The border and border-crossing and its significance for the Chicana in a cultural, social, gendered, and spiritual sense are at the core of this book. The three oeuvres selected—Helena Viramontes’ The Moths and Other Stories, Ana Castillo’s The Mixquiahuala Letters, and Norma Cantú’s Canícula: Snapshots of a Girlhood en la Frontera—are eloquent examples of feminist Chicana writers who refuse to allow their lives to be restricted by the gender, social, racial, and cultural border and who portray how Chicana women rebel against the unfair treatment they receive from their fathers, husbands and lovers. Crossing and deconstructing the man-made borders means to leave behind the known territory and discover an unknown land, in the hope of finding a new world in which Chicana women have the same rights as white women and in which they can realize their self, develop a new mestiza consciousness and liberate themselves from patriarchal constraints and religious beliefs. The author shows how the newly won self-confidence empowers the Chicana to explore the opportunities this freedom offers.
3 Border-Crossing in Chicana Writing
The increasing symptoms of border culture which define postmodernity today are visible in Chicana literature as Chicanas break down established borders such as geopolitical, cultural, social, class, ethnic and gendered borders, thus creating a new mestiza culture. And although the U.S.-Mexico borderlands experience is different for every Chicana, they have in common that they rebel and protest against patriarchal, cultural and gendered borders imposed by their culture. In an attempt to cross these and live their own lives, they start writing, thereby trespassing multiple borders, starting by telling the physical border experience and the restrictions and oppressions within their own culture and within the dominant White Anglo Saxon Protestant environment in which they are considered a minority. In contemporary Chicana writing borders and boundaries are blurred, rewritten and integrated to portray the multiple and complex situation of the Chicana woman in Mexican/Chicano/American society. Edna Acosta-Belén points out in “Reimagining Borders: A Hemispheric Approach to Latin American and U.S. Latino and Latina Studies” that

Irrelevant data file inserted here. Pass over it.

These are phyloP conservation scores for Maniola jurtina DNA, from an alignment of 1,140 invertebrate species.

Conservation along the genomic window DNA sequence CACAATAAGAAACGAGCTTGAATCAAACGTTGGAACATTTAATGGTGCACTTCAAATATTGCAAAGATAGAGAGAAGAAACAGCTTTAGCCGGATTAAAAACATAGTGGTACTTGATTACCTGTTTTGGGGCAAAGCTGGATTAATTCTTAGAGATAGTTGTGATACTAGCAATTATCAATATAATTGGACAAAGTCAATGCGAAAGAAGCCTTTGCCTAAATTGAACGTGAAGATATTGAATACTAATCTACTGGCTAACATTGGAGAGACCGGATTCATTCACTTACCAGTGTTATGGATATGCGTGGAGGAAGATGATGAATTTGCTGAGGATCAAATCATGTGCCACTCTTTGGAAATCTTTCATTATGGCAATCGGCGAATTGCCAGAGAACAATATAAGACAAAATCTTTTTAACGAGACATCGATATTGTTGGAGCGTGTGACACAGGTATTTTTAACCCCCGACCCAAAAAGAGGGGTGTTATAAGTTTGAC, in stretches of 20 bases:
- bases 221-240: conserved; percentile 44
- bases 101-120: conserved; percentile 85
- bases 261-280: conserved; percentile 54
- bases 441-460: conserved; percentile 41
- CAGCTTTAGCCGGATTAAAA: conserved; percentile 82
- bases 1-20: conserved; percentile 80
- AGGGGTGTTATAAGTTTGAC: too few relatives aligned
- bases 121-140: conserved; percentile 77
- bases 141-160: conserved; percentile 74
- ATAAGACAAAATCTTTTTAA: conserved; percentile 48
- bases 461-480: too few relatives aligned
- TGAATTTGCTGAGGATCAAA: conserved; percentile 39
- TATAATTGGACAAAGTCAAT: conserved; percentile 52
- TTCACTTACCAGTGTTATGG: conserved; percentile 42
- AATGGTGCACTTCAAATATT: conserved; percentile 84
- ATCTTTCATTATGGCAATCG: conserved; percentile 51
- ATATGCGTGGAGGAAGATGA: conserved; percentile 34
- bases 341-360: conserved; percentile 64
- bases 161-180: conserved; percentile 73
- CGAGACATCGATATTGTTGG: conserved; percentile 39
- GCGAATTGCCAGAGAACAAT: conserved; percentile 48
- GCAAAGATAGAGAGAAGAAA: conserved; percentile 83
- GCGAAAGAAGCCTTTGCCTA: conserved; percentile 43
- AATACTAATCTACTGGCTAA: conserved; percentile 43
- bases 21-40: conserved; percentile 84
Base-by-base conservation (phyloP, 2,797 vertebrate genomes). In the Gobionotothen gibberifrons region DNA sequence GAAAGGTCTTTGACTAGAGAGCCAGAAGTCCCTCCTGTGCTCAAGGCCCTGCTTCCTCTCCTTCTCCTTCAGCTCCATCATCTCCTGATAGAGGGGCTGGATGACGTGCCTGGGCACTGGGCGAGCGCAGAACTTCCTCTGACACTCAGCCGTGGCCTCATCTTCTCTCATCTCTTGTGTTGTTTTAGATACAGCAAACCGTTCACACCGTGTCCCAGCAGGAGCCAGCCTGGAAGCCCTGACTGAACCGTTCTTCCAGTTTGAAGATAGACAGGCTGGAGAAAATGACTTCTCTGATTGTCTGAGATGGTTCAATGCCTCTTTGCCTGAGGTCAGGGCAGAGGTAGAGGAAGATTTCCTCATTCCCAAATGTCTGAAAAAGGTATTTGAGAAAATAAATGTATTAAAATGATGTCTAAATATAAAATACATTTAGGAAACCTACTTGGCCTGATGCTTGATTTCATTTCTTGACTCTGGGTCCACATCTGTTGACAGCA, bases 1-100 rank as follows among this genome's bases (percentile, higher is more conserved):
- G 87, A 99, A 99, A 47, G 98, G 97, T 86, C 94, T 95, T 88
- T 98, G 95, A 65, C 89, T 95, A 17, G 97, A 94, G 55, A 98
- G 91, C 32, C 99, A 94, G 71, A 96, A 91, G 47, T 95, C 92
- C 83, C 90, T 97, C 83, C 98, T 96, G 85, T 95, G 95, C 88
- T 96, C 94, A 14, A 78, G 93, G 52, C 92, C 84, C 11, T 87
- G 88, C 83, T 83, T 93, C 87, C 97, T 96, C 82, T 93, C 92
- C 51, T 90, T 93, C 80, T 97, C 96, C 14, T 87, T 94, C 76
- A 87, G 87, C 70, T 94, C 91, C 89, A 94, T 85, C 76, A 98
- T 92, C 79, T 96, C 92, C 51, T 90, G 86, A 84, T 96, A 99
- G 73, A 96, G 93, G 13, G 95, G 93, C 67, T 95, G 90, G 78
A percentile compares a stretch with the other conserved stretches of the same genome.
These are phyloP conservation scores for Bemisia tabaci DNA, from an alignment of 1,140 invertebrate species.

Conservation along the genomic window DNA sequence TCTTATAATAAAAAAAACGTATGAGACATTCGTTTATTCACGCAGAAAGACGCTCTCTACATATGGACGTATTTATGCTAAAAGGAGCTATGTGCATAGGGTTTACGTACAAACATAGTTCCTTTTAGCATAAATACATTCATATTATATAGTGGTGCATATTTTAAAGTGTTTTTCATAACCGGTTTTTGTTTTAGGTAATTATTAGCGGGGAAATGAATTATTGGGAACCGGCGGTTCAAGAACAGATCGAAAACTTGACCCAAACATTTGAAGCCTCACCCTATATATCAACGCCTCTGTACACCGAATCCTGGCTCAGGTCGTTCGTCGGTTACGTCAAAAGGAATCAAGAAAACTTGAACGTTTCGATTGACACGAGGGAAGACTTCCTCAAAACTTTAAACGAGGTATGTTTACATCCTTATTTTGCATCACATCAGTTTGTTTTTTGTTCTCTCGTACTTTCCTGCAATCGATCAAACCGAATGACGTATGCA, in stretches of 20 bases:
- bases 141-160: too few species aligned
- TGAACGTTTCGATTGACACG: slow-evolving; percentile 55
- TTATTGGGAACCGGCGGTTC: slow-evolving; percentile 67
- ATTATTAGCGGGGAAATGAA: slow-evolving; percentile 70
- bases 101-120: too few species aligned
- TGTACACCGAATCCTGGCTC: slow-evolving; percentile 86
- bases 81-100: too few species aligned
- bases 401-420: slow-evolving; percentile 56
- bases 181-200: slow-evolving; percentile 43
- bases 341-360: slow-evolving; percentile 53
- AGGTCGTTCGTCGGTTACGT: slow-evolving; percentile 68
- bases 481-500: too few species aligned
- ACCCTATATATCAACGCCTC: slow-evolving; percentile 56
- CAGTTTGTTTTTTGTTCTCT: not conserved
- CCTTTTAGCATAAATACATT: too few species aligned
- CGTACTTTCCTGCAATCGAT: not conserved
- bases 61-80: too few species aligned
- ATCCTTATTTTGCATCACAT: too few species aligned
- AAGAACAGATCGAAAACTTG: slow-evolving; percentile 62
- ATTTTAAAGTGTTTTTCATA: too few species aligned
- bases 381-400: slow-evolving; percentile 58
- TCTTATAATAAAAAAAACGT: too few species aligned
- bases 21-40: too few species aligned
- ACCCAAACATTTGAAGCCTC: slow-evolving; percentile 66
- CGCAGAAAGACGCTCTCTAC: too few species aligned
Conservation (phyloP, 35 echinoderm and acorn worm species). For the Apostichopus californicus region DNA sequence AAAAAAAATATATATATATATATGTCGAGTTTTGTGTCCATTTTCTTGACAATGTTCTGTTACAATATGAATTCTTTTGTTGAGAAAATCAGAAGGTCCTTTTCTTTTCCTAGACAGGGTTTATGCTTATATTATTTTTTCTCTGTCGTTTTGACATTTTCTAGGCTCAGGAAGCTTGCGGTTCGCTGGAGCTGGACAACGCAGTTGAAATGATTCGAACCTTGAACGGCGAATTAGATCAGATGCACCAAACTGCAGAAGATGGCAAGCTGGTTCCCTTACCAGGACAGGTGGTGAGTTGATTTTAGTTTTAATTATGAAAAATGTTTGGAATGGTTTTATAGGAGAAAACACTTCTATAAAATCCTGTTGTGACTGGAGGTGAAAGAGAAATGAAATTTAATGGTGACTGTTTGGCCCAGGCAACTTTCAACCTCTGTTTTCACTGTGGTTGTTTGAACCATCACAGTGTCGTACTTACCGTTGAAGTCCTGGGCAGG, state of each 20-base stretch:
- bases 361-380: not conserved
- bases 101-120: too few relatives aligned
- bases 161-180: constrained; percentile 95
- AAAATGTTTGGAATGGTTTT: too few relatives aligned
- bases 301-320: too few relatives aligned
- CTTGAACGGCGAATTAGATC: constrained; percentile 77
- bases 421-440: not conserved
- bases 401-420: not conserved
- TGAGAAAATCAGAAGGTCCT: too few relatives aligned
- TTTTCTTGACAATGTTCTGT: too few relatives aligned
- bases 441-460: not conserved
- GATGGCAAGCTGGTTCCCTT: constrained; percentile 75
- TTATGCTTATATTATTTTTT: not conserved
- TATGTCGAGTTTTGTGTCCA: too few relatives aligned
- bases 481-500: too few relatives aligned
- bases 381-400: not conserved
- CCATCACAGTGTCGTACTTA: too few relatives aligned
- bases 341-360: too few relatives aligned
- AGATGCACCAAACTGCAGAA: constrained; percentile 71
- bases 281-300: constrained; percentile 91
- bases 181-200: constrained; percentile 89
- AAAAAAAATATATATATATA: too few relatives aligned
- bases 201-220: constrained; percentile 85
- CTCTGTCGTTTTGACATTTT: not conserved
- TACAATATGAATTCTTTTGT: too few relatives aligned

[c]ontemporary postmodern, postcolonial, and feminist theories—with their guiding principles of decentering and deconstructing hegemonic models and their focus on relations between elite and popular consciousness and practice, on transnational crossovers and changing identities, and on discourse and representation—have proven to be quite useful in dealing with the issues of borders and bridges and the constant back-and-forth commuting between the intertwining Latino/a worlds. (257–258)
As can be seen, new contemporary postmodern and feminist concepts and perspectives are presented, and...
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